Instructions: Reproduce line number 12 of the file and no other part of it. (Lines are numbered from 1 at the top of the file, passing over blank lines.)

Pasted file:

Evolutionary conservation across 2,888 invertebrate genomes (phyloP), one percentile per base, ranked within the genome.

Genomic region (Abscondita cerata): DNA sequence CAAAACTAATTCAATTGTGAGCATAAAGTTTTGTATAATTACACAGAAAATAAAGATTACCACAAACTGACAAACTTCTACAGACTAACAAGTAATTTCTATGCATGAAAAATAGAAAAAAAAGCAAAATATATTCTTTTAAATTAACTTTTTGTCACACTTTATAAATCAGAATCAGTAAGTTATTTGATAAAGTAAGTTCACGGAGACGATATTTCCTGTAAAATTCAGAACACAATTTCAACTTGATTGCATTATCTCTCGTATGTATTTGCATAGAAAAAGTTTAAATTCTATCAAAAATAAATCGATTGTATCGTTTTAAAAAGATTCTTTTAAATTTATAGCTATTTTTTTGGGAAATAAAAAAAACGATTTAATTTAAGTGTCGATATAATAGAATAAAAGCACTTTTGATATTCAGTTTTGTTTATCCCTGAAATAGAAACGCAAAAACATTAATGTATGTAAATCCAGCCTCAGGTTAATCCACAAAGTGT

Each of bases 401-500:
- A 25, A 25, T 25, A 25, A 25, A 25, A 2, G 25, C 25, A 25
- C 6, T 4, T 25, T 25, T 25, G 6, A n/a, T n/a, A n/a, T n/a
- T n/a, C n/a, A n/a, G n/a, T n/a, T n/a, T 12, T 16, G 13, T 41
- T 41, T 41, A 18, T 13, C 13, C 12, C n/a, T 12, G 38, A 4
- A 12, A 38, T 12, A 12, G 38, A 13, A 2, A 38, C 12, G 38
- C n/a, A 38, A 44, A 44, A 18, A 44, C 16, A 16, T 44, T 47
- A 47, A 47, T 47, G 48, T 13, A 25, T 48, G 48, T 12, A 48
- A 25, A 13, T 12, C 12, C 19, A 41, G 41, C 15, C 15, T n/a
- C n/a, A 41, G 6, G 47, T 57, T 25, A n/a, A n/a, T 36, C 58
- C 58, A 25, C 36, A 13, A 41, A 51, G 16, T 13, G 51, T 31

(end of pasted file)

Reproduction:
- C n/a, A 41, G 6, G 47, T 57, T 25, A n/a, A n/a, T 36, C 58